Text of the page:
Friday, 2 March 2007

Week Four

Rewards are seen a stimulation for humans, we strive to reach them, and this is a technique which game designers use to keep you playing their games. They put small short-term rewards around most corners of a game to ensure you do not lose interest in them, and have bigger long-term rewards for when you complete large section of the game or even the whole thing. This is backed up by Robertson (2006) who remarked that “games continually reward players during the game as they overcome challenges”. A good example of this would be on Goldeneye, where the short term rewards were power-ups and gun upgrades, and the long term rewards were cheats that could be used in the multiplayer arena once you had completed the game with certain characters. Hallford and Hallford (2002) believed there were four main types of reward. The first, the reward of glory, would be well illustrated in a game like Tetris, where a player seeks reward for having a large score. The second is the reward of sustenance, which would help develop your character. For example, in Doom you get given armour as you progress, which increases your life in the game. The third reward is the reward of access, where the reward is the opening of a new arena. A good example of this would be Mario on the Gameboy, because as you complete parts of the game new areas are unlocked so that the story can continue. The final reward type is the rewards of facility, which is very apparent in the game Age of Empires. The reward of facility in this game is technology. At the beginning you are very primitive in what you can make (eg. a gatherer), however as you are rewarded throughout the game with technology, you are able to create and fight with very advanced men and boats.

I will now attempt to analyse one specific game in relation to the pleasure of satisfying rewards using Hallford and Hallford’s (2002) theories as games often contain all four elements. The game in question is Runescape. It can reward a player through glory, as your score in each skill (like woodcutting) is added to an overall leader board everytime you log out, meaning you go up ranks for your increased level of experience. The reward of sustenance is present as start off the game with bronze armour, and as you get better you can pick up better items like rune armour to increase the performance of your character. The glory of access is also incorporated into the game, as you pick up keys to get into locked and secret buildings, and finally, the reward of facility is also present because as you increase in your skills (like strength) you learn new technology enabling you to use better equipment (like at level 40 you can wield a rune sword).


Robertson, S. (2006) Game Design Theory, Part I . [Online]. Retrieved on 2nd March 2007 from:

Tuesday, 27 February 2007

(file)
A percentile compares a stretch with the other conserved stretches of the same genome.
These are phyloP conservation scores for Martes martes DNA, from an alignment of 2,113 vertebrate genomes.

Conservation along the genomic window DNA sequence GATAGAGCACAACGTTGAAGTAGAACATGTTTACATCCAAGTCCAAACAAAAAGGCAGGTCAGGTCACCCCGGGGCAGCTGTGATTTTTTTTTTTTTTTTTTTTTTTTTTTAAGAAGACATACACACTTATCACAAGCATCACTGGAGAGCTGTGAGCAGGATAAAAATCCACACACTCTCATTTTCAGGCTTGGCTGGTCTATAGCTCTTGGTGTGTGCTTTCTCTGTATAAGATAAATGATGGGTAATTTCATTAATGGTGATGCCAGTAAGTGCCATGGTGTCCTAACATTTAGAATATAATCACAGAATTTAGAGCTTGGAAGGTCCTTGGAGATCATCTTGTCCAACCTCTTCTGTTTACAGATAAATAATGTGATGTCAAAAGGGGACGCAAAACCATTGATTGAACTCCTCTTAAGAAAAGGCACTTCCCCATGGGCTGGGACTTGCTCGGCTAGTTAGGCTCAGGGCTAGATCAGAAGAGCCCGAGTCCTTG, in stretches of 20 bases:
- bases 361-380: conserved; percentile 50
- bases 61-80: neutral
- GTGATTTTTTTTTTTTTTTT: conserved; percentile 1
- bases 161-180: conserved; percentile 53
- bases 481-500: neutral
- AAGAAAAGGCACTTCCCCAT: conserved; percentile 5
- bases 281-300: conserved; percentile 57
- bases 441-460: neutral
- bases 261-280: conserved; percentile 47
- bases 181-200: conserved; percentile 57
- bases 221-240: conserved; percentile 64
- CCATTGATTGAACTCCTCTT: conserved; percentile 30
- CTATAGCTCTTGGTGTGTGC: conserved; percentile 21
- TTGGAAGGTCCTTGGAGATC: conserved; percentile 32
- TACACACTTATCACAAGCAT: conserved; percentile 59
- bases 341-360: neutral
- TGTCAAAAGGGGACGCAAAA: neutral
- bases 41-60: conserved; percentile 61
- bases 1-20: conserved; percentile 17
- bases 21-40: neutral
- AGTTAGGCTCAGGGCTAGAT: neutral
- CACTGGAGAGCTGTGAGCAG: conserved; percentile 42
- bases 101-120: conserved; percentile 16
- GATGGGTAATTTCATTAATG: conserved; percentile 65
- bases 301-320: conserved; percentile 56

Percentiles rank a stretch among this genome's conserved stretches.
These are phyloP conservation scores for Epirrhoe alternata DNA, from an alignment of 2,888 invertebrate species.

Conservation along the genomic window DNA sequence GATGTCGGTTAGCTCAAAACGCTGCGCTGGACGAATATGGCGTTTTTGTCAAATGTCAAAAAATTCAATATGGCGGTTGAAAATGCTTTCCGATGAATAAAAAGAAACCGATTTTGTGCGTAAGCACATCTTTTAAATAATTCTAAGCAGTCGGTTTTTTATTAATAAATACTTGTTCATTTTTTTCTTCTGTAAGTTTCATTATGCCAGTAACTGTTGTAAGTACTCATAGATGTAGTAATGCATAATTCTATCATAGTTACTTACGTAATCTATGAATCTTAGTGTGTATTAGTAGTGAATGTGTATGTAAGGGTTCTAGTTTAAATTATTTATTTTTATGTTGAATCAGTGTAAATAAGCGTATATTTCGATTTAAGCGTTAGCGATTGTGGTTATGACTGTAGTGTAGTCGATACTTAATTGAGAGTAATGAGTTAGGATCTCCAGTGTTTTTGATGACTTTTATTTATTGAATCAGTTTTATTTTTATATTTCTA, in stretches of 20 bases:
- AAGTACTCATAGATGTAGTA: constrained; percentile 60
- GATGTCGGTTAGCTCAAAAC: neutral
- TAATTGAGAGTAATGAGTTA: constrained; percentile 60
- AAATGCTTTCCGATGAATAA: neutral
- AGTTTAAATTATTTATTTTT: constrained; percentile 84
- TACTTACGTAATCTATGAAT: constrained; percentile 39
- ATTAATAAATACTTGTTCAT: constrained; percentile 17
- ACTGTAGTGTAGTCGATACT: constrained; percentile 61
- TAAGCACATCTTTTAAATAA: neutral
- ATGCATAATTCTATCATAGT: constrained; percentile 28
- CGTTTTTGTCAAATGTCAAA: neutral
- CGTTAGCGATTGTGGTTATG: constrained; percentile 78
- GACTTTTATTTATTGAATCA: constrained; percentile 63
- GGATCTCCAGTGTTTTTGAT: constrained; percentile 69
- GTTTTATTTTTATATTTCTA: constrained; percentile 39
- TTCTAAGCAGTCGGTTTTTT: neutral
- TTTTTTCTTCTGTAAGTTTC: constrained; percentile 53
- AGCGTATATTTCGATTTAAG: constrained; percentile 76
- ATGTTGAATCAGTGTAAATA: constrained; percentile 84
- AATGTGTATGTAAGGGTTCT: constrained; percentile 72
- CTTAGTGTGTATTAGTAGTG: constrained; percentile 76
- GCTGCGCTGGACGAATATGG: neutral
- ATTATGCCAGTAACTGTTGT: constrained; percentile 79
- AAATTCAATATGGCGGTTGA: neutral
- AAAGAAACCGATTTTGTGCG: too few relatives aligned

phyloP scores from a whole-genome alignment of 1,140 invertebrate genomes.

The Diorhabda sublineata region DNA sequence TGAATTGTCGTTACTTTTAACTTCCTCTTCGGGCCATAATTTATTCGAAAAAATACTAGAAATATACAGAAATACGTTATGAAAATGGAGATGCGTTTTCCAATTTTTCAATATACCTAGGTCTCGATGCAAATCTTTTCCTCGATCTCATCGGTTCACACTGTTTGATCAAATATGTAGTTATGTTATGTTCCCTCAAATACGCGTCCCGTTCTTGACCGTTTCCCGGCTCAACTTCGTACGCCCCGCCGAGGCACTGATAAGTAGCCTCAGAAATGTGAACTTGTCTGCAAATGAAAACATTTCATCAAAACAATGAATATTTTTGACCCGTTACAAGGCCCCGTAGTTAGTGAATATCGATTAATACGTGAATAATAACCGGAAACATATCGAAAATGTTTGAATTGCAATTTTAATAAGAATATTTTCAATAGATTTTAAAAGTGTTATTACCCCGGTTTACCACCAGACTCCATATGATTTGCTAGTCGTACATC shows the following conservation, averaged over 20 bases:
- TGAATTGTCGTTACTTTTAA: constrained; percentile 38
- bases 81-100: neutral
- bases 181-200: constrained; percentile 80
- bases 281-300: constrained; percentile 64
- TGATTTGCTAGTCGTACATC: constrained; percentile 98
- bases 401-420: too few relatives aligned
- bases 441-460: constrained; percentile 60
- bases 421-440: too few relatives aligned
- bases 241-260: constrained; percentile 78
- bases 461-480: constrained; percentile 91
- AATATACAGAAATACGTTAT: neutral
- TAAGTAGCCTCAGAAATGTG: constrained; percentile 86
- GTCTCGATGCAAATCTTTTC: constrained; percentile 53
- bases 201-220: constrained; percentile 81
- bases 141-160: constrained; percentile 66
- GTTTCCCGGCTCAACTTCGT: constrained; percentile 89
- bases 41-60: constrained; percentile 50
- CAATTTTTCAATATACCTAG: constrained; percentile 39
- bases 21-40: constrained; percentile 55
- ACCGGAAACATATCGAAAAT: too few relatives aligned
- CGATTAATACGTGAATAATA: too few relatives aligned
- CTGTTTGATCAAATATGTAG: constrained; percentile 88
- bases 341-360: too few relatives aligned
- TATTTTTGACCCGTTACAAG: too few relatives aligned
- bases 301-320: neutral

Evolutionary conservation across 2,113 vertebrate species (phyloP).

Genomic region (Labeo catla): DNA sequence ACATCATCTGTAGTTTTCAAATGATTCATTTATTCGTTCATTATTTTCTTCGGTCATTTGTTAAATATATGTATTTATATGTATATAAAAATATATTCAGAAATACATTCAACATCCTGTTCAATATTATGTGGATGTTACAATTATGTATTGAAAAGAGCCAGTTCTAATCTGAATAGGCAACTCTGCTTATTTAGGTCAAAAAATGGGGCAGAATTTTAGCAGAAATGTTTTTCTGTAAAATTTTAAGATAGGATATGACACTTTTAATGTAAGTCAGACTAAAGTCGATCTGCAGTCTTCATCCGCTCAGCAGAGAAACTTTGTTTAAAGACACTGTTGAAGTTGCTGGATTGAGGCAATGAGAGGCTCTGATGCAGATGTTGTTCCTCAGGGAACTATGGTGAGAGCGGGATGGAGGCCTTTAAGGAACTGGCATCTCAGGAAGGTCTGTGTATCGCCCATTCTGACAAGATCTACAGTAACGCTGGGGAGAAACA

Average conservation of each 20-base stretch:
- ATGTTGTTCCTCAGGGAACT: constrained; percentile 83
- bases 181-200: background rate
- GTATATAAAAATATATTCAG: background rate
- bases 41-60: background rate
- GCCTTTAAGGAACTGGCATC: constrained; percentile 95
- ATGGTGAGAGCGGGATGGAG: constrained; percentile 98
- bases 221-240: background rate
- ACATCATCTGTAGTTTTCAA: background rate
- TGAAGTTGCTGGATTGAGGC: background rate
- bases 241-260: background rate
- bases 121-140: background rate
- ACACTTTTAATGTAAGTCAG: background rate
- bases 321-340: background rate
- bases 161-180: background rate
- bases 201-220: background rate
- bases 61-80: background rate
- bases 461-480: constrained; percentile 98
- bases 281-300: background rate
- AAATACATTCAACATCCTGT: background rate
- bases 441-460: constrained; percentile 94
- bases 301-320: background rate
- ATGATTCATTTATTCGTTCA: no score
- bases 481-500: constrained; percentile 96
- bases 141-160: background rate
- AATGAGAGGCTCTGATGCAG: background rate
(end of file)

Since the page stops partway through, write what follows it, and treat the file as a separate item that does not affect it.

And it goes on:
Week Three

Johan Huizinga (1950) believed “playing” involves a person entering a specific frame or context created uniquely by the game the person wishes to play. He called this the “The Magic Circle” which can be both physical and/or psychological. In this circle there are special rules where you can live out fantasies in relative safety. An example would be that you could hijack a car using a firearm in a game without guilt or punishment (Grand Theft Auto), whereas if you were to do it in real life you would more than likely go to prison. A gaming researcher, Markus Montola (2005) defines The Magic Circle of play more precisely as “a voluntary, contractual structure that is limited in time and space”. To fully understand this definition you need to apply it to a game. Saints Row, on the Xbox 360, is a game that simulates you, the player, as a street thug who eventually becomes a gang lord as you go through the game. The “magic circle” of this game allows the player to mug, shoot firearms, bully prostitutes and deal in drugs, all of which are very illegal in real life.

Another prominent theory relating to the issue of play is the “lusory attitude”. Gwendoln Bradford (2003) defines the lusory attitude as “the attitude taken by the game players towards the playing of a game”. To relate this to a game I have played, Gran Turismo on the Playstation 2, has specific races where contestants can only use cars that are a particular make or speed. In order to advance in the game you have to adopt these rules and regulations to gain the victories and unlock more areas to the game. The lusory attitude is allowing yourself to go by the restricted rules even though in real life, you could use a different, quicker car and win the race easily.


Montola, M. (2005) Exploring The Edge Of The Magic Circle: Defining Pervasive Games [Online]. Retrieved on 2nd March 2007 from: